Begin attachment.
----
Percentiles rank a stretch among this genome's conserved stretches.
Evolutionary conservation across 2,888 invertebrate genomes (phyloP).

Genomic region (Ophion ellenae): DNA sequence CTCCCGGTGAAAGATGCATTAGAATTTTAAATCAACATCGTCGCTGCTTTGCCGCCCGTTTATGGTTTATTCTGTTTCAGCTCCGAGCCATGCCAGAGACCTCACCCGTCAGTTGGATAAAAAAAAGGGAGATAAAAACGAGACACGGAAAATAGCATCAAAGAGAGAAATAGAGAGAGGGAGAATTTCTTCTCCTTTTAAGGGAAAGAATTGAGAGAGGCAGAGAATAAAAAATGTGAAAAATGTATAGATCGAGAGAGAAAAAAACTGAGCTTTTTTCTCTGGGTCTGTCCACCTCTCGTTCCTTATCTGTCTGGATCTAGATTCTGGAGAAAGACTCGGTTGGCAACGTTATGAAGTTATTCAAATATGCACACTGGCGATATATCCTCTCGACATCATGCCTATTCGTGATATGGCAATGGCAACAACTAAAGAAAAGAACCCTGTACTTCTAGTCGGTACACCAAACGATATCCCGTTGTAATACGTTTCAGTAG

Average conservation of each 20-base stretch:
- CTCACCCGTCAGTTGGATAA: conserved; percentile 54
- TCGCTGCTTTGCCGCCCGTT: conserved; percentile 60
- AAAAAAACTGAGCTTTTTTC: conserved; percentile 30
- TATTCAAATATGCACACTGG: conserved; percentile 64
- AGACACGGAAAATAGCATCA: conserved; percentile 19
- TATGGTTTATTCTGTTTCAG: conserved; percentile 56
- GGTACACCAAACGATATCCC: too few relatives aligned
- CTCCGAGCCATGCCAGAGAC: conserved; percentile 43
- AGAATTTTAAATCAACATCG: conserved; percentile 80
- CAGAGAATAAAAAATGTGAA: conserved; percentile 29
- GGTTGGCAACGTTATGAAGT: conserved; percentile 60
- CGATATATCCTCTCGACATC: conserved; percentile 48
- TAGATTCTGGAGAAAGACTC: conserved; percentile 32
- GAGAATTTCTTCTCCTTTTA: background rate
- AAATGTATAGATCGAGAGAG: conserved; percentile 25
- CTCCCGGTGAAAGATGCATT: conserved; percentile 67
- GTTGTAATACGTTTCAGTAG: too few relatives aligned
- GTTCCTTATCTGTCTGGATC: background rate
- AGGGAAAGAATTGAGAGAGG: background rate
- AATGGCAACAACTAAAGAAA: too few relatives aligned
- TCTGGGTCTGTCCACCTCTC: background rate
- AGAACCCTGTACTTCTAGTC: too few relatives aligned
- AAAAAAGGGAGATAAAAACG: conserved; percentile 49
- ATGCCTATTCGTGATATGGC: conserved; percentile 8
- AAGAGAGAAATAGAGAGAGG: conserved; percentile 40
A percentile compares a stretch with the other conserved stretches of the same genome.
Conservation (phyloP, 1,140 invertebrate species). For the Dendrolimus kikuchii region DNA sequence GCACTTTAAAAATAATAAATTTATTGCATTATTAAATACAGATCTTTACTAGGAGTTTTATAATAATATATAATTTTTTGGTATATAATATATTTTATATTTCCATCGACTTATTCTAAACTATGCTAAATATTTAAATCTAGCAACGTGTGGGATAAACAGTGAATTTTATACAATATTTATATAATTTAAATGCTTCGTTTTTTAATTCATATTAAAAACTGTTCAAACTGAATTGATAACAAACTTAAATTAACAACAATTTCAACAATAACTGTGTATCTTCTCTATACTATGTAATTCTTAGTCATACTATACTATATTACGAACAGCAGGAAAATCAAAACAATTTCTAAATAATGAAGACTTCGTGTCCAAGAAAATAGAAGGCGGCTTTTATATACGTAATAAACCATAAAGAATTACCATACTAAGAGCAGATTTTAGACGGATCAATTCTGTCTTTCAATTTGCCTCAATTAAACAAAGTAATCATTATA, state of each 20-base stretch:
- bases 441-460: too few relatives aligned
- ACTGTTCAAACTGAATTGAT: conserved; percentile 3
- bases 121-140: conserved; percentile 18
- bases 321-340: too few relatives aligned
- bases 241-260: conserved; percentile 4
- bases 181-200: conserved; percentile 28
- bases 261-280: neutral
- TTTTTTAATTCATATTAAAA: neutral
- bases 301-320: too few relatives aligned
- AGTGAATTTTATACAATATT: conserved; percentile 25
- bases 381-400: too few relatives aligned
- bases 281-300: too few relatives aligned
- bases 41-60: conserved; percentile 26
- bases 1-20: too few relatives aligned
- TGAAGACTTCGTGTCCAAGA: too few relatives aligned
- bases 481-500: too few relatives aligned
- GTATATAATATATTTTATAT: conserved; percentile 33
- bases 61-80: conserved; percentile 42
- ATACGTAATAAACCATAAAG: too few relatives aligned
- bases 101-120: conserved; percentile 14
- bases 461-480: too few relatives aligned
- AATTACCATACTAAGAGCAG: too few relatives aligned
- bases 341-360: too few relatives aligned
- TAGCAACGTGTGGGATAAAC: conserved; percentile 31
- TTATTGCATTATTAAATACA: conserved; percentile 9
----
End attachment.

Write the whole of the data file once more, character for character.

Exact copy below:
Percentiles rank a stretch among this genome's conserved stretches.
Evolutionary conservation across 2,888 invertebrate genomes (phyloP).

Genomic region (Ophion ellenae): DNA sequence CTCCCGGTGAAAGATGCATTAGAATTTTAAATCAACATCGTCGCTGCTTTGCCGCCCGTTTATGGTTTATTCTGTTTCAGCTCCGAGCCATGCCAGAGACCTCACCCGTCAGTTGGATAAAAAAAAGGGAGATAAAAACGAGACACGGAAAATAGCATCAAAGAGAGAAATAGAGAGAGGGAGAATTTCTTCTCCTTTTAAGGGAAAGAATTGAGAGAGGCAGAGAATAAAAAATGTGAAAAATGTATAGATCGAGAGAGAAAAAAACTGAGCTTTTTTCTCTGGGTCTGTCCACCTCTCGTTCCTTATCTGTCTGGATCTAGATTCTGGAGAAAGACTCGGTTGGCAACGTTATGAAGTTATTCAAATATGCACACTGGCGATATATCCTCTCGACATCATGCCTATTCGTGATATGGCAATGGCAACAACTAAAGAAAAGAACCCTGTACTTCTAGTCGGTACACCAAACGATATCCCGTTGTAATACGTTTCAGTAG

Average conservation of each 20-base stretch:
- CTCACCCGTCAGTTGGATAA: conserved; percentile 54
- TCGCTGCTTTGCCGCCCGTT: conserved; percentile 60
- AAAAAAACTGAGCTTTTTTC: conserved; percentile 30
- TATTCAAATATGCACACTGG: conserved; percentile 64
- AGACACGGAAAATAGCATCA: conserved; percentile 19
- TATGGTTTATTCTGTTTCAG: conserved; percentile 56
- GGTACACCAAACGATATCCC: too few relatives aligned
- CTCCGAGCCATGCCAGAGAC: conserved; percentile 43
- AGAATTTTAAATCAACATCG: conserved; percentile 80
- CAGAGAATAAAAAATGTGAA: conserved; percentile 29
- GGTTGGCAACGTTATGAAGT: conserved; percentile 60
- CGATATATCCTCTCGACATC: conserved; percentile 48
- TAGATTCTGGAGAAAGACTC: conserved; percentile 32
- GAGAATTTCTTCTCCTTTTA: background rate
- AAATGTATAGATCGAGAGAG: conserved; percentile 25
- CTCCCGGTGAAAGATGCATT: conserved; percentile 67
- GTTGTAATACGTTTCAGTAG: too few relatives aligned
- GTTCCTTATCTGTCTGGATC: background rate
- AGGGAAAGAATTGAGAGAGG: background rate
- AATGGCAACAACTAAAGAAA: too few relatives aligned
- TCTGGGTCTGTCCACCTCTC: background rate
- AGAACCCTGTACTTCTAGTC: too few relatives aligned
- AAAAAAGGGAGATAAAAACG: conserved; percentile 49
- ATGCCTATTCGTGATATGGC: conserved; percentile 8
- AAGAGAGAAATAGAGAGAGG: conserved; percentile 40
A percentile compares a stretch with the other conserved stretches of the same genome.
Conservation (phyloP, 1,140 invertebrate species). For the Dendrolimus kikuchii region DNA sequence GCACTTTAAAAATAATAAATTTATTGCATTATTAAATACAGATCTTTACTAGGAGTTTTATAATAATATATAATTTTTTGGTATATAATATATTTTATATTTCCATCGACTTATTCTAAACTATGCTAAATATTTAAATCTAGCAACGTGTGGGATAAACAGTGAATTTTATACAATATTTATATAATTTAAATGCTTCGTTTTTTAATTCATATTAAAAACTGTTCAAACTGAATTGATAACAAACTTAAATTAACAACAATTTCAACAATAACTGTGTATCTTCTCTATACTATGTAATTCTTAGTCATACTATACTATATTACGAACAGCAGGAAAATCAAAACAATTTCTAAATAATGAAGACTTCGTGTCCAAGAAAATAGAAGGCGGCTTTTATATACGTAATAAACCATAAAGAATTACCATACTAAGAGCAGATTTTAGACGGATCAATTCTGTCTTTCAATTTGCCTCAATTAAACAAAGTAATCATTATA, state of each 20-base stretch:
- bases 441-460: too few relatives aligned
- ACTGTTCAAACTGAATTGAT: conserved; percentile 3
- bases 121-140: conserved; percentile 18
- bases 321-340: too few relatives aligned
- bases 241-260: conserved; percentile 4
- bases 181-200: conserved; percentile 28
- bases 261-280: neutral
- TTTTTTAATTCATATTAAAA: neutral
- bases 301-320: too few relatives aligned
- AGTGAATTTTATACAATATT: conserved; percentile 25
- bases 381-400: too few relatives aligned
- bases 281-300: too few relatives aligned
- bases 41-60: conserved; percentile 26
- bases 1-20: too few relatives aligned
- TGAAGACTTCGTGTCCAAGA: too few relatives aligned
- bases 481-500: too few relatives aligned
- GTATATAATATATTTTATAT: conserved; percentile 33
- bases 61-80: conserved; percentile 42
- ATACGTAATAAACCATAAAG: too few relatives aligned
- bases 101-120: conserved; percentile 14
- bases 461-480: too few relatives aligned
- AATTACCATACTAAGAGCAG: too few relatives aligned
- bases 341-360: too few relatives aligned
- TAGCAACGTGTGGGATAAAC: conserved; percentile 31
- TTATTGCATTATTAAATACA: conserved; percentile 9